Scientists are trying to solve this question from many different angles; some are investigating humans who have sleep disorders such as narcolepsy and insomnia to understand why some people spontaneously fall asleep whereas others have an inability to doze off with the hope that both issues are related to this currently unknown substrate; other researchers are studying other animals, such as mice which can be connected to EEGs, by physically preventing them from falling asleep and measuring the biochemistry and signals produced by their brains produced while in this sleep-deprived state, then allowing them to fall asleep and measuring the same signals to compare. Even more strangely, we know that animals in a hibernation state are in a physiologically different state than when they are slumbering.

If you’re reading this, I think there is a pretty good chance that you have had days where you feel you are too tired to function. I say this because in a recent study, 72% of people reported feeling sleepy multiple times a week. You’ve probably had days where you’re in the middle of a tedious task on a computer and your eyelids slowly droop a bit or where you can’t stop yourself from yawning (and pouring an extra cup of coffee in the afternoon); this is your body not telling you it desires sleep, but rather, that it needs sleep. This is what is called homeostatic sleep pressure, or homeostatic sleep drive. A similar homeostatic process you might be familiar with is hunger drive, which is not that unlike sleep drive except that we have a better understanding of why we need to eat. The graphic below, from the CDC, helps to visualize this process, whereby we accrue sleep pressure, then alleviate that pressure by sleeping through the night, only to accrue pressure the subsequent day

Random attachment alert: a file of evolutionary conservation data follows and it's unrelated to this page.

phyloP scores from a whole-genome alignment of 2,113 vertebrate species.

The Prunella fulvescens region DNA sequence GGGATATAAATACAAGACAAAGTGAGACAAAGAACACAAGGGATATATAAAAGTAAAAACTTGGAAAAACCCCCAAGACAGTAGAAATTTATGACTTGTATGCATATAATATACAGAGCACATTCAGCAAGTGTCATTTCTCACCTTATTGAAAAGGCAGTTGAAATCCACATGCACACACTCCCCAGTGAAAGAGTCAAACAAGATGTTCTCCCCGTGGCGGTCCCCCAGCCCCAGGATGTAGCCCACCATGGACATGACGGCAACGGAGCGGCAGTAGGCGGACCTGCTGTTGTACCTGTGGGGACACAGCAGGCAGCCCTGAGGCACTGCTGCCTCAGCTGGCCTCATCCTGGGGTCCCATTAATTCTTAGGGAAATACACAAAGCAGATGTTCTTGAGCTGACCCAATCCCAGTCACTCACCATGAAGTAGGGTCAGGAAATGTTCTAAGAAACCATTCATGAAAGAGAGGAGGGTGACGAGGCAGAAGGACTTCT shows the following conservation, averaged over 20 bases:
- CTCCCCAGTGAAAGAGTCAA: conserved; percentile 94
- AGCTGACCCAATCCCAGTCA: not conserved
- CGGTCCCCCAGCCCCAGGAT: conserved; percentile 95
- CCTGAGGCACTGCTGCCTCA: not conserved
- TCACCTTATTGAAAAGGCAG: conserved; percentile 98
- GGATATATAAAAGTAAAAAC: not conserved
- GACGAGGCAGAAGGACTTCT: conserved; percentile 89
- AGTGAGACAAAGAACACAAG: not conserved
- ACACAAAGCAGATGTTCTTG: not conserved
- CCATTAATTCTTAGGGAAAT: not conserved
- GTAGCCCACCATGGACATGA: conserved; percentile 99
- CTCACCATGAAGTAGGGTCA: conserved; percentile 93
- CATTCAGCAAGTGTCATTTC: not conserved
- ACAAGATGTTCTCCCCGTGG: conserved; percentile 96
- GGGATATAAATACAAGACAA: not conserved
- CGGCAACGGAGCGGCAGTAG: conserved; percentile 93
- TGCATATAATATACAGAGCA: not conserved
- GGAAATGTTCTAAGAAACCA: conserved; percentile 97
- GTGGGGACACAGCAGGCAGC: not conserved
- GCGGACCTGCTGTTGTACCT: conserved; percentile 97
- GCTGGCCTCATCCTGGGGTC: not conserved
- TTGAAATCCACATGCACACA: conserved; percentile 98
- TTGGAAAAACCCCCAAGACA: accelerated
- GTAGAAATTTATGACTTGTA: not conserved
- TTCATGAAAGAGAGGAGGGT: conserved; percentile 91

The graphic above helps to visualize, from the very simple perspective of sleep pressure, how insomnia, poor routines of going to sleep and waking up at different times every day, and taking long naps during the day might result in one being tired multiple times a week. On top of this, not all sleep is the same. The concept of “sleep-wake homeostasis” is your body’s natural logging system that keeps track of this unknown substrate that builds up in our bodies that cause us to feel tired; this sleep-wake homeostasis also regulates our intervals of the different stages of sleep and sleep intensity.

Ultimately, why we don’t understand the biological need for sleep comes down to a fundamental biological question: What substance is built up while we’re awake, or what substance is removed as we sleep, or vice versa, that creates this immutable need to sleep? The answer itself might not answer the related but much different question of what the benefit of sleep to early hominids that was so profound that it was worth the trade-off of defenselessness was. These are both urgent questions in the field. As for the answers to these questions, I will look forward to ongoing research with great interest. 

Now I think my sleep pressure is starting to build up, so I think I’ll take a quick nap…